Last year, around this time we, published details of how we setup PostgresSQL backups using Continuous Archiving. This technique involves continuous WAL archives combined with a daily "baseline" backup script:
Backups are only half the picture, though; the ability to easily restore data is just as critical. Unfortunately, the recovery process, as documented, can be a bit complex. Here is an distilled, exact step-by-step procedure we use to recover from backup.
This assumes that hot-backups are enabled in postgres. Ensure the following are setup in postgresql.conf on the box where the backups are located
wal_level = hot_standby # minimal, archive, or hot_standby archive_mode = on # allows archiving to be done archive_command = 'cp -n %p /backup/postgresql/%f'
Understanding the Backup Folder Structures
The PostgreSQL WAL-based backup approach is structured on a base backup, and then a set of transaction logs that can be applied on it.
Via the backup script, daily baselines are stored in the PostgreSQL backup folder, /backup/pg_backups, in folders like this:
drwxr-xr-x 2 106 113 4096 Aug 24 05:15 2011-08-23.09:00:01 drwxr-xr-x 2 106 113 4096 Aug 25 05:16 2011-08-24.09:00:01 drwxr-xr-x 2 106 113 4096 Aug 26 05:16 2011-08-25.09:00:01 drwxr-xr-x 2 106 113 4096 Aug 27 05:16 2011-08-26.09:00:01 drwxr-xr-x 2 106 113 4096 Aug 27 05:19 2011-08-27.09:00:01
In this case, the folder is named after the current date and the base backup. For example, the folder named 2011-08-25.09:00:01 would contain the base backup from 9 AM UTC, along with the WAL log files archived between 2011-08-25.09:00:01 and 2011-08-26.09:00:01. Thus, to restore to any point in that time you should use the files from that backup folder:
- base.tar.bz2 - full backup of the postgresql data folder (i.e. /var/lib/postgresql/9.x/main)
- pit-wal.tar.bz2 - point in time logs captured for transactions active while the base snapshot was being taken
- full-wal.tar.bz2 - the archive of all transaction logs present between the base backup and the following day's base backup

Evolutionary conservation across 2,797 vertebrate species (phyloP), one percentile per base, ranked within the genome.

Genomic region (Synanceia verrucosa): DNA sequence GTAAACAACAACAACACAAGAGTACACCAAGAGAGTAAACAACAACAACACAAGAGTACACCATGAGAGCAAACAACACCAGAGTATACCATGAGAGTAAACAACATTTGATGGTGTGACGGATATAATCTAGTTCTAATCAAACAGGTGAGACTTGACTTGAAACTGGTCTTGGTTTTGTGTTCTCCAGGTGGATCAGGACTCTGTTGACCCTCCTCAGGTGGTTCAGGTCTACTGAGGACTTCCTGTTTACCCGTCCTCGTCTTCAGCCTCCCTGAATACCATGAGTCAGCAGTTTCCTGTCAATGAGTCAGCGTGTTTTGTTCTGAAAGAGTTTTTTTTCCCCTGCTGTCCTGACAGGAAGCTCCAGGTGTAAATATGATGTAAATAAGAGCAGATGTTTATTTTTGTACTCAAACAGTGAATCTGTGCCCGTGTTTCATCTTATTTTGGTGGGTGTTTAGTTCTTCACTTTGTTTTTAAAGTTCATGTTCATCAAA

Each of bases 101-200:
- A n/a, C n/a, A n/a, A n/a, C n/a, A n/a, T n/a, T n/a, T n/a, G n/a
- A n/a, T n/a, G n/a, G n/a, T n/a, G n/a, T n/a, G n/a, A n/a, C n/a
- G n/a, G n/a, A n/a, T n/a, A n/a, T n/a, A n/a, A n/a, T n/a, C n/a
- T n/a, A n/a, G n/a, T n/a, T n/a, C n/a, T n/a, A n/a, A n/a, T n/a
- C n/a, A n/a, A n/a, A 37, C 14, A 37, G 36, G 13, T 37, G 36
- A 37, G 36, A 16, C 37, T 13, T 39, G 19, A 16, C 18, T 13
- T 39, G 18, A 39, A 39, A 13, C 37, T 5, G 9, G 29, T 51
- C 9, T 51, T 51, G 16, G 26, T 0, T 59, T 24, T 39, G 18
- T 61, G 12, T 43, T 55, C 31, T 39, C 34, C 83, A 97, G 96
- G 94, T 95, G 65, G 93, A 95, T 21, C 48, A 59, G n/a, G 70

In the case of the current date, the folder corresponding to today's date will contain the base backup (base.tar.bz2) and the point in time logs pit-wal.tar.bz2. However, the full-wal.tar.bz2 file will not be present because the day's logs have not been archived yet. Instead, the current day's archive logs are stored in the archive logs directory, /backup/postgresql.
There are two options for data restoration:
- restore up to the last backup point in the current date
- restore to a previous day's backups
The process between these two is basically the same, the only difference is whether the WAL logs are extracted from the full-wal.tar.bz2 or taken from /backup/postgresql
Step 1. Copy data backup
Copy all the files from the appropriate backup folder to your home directory. The following assumes you have the archive files in the home directory of ~postgres (substitute as necessary).
In order to perform the restore, we'll create a temporary directory in which to stage the files.
cd ~postgres mkdir restore cd restore
Step 2. Extract base data and PIT logs
tar xjf ~postgres/base.tar.bz2 tar xjf ~postgres/pit-wal.tar.bz2 cd backup/postgresql
Step 3. Extract WAL data
- If you are restoring from a previous day
tar xjf ~postgres/full-wal.tar.bz2
- If you are restoring from the current day
cp /path/to/today/backup/postgresql/* .
Step 4. Shutdown Postgres
# shutdown postgres sudo su - service postgresql stop
Step 4. Restore main data directory
Start by moving into the base version directory. Move the existing main folder out of the way, then move the restored base back into place
cd /var/lib/postgresql/9.x/ mv main main.bak mv ~postgres/restore/var/lib/postgresql/9.x/main main cd main
Step 5. Create a recovery.conf
Now that the base backup is restored, you must to tell PostgreSQL how to apply the recovery procedure. First, create file called recovery.conf in the data directory, /var/lib/postgresql/9.x/main/recovery.conf. The contents should minimally include the following line, adjusted to the location of the WAL files.
restore_command = 'cp /home/postgres/restore/backup/postgresql/%f %p'
If you only want to apply transactions up to a specific point in time, for instance to recover to the middle of a specific day, add the recovery_target_time (note the time stamp will be relative to UTC):
recovery_target_time = '2011-08-27 04:00:00.0'
Step 6. Start PostgreSQL
service postgresql start
When PostgreSQL has finished restoring the files the recovery.conf file will be renamed to recovery.done.
Note: Information and additional details from:
- The continuing archive documentation: http://www.postgresql.org/docs/9.1/static/continuous-archiving.html
- Zetetic blog post documenting exact setup of our archiving mode http://zetetic.net/blog/2011/02/01/postgresql-on-ebs-moving-to-aws-part-3